Alan Mislove had obtained 1,000 AMT-labeled tweets that each was labeled by 10 AMT workers and rated from 1 to 9. Through Sune I got hold on the Mislove data.

With the Mislove data I have now made a more careful study of the performance of the different word lists and this study is now written up in the position paper A new ANEW: Evaluation of a word list for sentiment analysis in microblogs. The version on our departmental homepage has the code listing.

When I measured the performance of my application of word lists with a correlation coefficient (between the AMT “ground truth” and my predictions for the sentiment of the tweet) I found that my list and ANEW were quite ahead of the word lists in General Inquirer and OpinionFinder. To be fair to the two latter word lists I should say that I did not utilize all their information for each word, — only the strength polarity. My list was slightly ahead of ANEW. Whether this is statistically significant I don’t know as I didn’t get around to perform a statistical test.

I also tried SentiStrength Web service sentiment analyzer on the 1,000 Mislove tweets. This is not just a simple word list but is a program that has, e.g., handling of emoticons, negations and spelling. This Web service showed to be the best. Slightly ahead of my list and ANEW.

I have now distributed my 2477-word list from our department server (the zip file link). During the course of evaluation I found a few embarrassing mistakes in my previous list: I thought it had 1480 words but it turned out that only 1468 were unique! Words were also sometimes in alphabetic disorder. The new list should have no such problems.

(Typo correction: 2011-03-17)

(Update 2015-08-25: If you are a Python programmer you might want to take a look at my afinn Python package available here: https://github.com/fnielsen/afinn)

LaTeX and BIBTeX are insecure

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Please note that some of the LaTeX code was not translated corrected when I moved this blogpost to WordPress.com from Posterous.com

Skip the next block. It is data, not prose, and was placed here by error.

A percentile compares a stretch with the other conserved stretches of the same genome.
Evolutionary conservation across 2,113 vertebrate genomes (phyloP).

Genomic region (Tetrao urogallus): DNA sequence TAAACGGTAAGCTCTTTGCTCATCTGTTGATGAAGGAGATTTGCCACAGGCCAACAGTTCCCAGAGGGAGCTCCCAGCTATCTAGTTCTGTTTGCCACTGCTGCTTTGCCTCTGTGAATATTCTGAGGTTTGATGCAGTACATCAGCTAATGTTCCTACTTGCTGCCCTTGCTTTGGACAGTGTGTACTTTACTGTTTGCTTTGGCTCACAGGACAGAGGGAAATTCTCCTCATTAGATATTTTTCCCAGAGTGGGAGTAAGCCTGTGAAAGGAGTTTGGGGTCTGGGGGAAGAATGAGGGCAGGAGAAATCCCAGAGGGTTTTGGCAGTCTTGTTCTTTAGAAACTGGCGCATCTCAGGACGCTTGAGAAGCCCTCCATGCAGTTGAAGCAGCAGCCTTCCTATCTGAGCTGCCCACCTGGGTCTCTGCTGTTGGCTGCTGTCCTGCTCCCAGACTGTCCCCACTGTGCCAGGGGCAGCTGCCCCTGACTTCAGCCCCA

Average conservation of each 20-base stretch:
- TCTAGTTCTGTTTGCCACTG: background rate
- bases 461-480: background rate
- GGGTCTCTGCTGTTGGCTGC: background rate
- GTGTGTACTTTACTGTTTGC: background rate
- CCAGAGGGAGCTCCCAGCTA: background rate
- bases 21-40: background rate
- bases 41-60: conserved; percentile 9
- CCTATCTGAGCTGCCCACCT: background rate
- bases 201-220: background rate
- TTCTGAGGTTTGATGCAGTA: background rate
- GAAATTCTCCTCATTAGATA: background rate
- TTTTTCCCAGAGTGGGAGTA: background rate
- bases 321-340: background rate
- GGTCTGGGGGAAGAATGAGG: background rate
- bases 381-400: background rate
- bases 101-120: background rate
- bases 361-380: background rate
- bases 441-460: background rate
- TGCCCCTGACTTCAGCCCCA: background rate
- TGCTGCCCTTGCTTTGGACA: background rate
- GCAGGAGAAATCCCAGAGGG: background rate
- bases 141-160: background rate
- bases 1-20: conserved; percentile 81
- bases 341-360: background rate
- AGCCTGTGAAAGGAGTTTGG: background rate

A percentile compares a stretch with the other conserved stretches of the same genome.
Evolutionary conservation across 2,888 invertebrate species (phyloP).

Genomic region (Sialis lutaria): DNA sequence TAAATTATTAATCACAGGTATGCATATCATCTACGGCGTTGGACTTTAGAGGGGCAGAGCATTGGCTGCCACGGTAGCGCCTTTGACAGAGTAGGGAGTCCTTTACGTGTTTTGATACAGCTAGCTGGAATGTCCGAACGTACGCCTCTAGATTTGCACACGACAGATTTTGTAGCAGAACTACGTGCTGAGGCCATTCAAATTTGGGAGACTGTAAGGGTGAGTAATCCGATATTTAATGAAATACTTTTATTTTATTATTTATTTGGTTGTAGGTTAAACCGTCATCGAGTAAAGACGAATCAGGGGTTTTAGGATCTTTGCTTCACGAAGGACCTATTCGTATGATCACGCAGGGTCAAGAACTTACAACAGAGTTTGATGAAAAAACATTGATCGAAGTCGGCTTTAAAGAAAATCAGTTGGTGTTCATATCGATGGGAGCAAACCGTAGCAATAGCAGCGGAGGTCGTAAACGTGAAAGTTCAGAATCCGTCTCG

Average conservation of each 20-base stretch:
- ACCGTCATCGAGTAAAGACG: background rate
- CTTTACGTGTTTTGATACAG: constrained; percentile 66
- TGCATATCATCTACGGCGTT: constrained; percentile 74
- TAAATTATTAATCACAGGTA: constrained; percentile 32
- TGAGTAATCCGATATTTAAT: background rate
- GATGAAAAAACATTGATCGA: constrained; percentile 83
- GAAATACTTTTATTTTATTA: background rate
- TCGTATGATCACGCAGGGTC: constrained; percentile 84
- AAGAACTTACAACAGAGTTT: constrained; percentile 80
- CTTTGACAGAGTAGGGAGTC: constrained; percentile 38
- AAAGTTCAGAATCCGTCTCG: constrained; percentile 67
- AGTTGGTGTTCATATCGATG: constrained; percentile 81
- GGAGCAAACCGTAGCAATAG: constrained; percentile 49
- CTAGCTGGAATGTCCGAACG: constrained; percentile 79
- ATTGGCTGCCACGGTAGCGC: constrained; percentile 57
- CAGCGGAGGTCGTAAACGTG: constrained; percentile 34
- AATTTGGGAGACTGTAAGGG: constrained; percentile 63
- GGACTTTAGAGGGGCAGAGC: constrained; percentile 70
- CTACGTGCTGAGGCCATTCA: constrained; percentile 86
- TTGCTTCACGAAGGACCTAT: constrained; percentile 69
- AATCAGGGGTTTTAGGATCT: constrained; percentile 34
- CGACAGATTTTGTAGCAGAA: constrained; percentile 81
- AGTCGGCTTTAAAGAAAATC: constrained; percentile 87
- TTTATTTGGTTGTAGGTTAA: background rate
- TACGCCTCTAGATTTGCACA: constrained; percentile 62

Have you ever cursed about the obscurities of the LaTeX document preparation system? Strange error messages, float placements, wrapping around figures (with “wrapfig”), LaTeX styles, bibliography styles, not being able to remember specific commands, etc. Particularly the wrapfigure appears to me as unpredictable. It ain’t “what you write is what you get” to me. I suppose that if you understood the internal intricacies of TeX you float in heaven, but there is less hope for us that are still unsure what the meaning of this is:

hb@xt@hsize{hfilbox@tempboxahfil}%

or this:

sfcode`.@m}

One recent issue I ran into lately was escaping in BIBTeX files. Suppose you have something like this in the bibliography database:

URL = {http://www.cse.ohio-state.edu/~agrawal/788-au10/Papers/Oct28/google-fusion-socc10.pdf},

DOI = {10.1007/978-3-540-76298-0_52},

Before you find a solution you may need to try out combinations of htmladdnormallink, href and some different escapes:


URL = {http://www.cse.ohio-state.edu/~{}agrawal/788-au10/Papers/Oct28/google-fusion-socc10.pdf},

URL = {http://www.cse.ohio-state.edu/%7Eagrawal/788-au10/Papers/Oct28/google-fusion-socc10.pdf},

DOI = {10.1007/978-3-540-76298-0_52},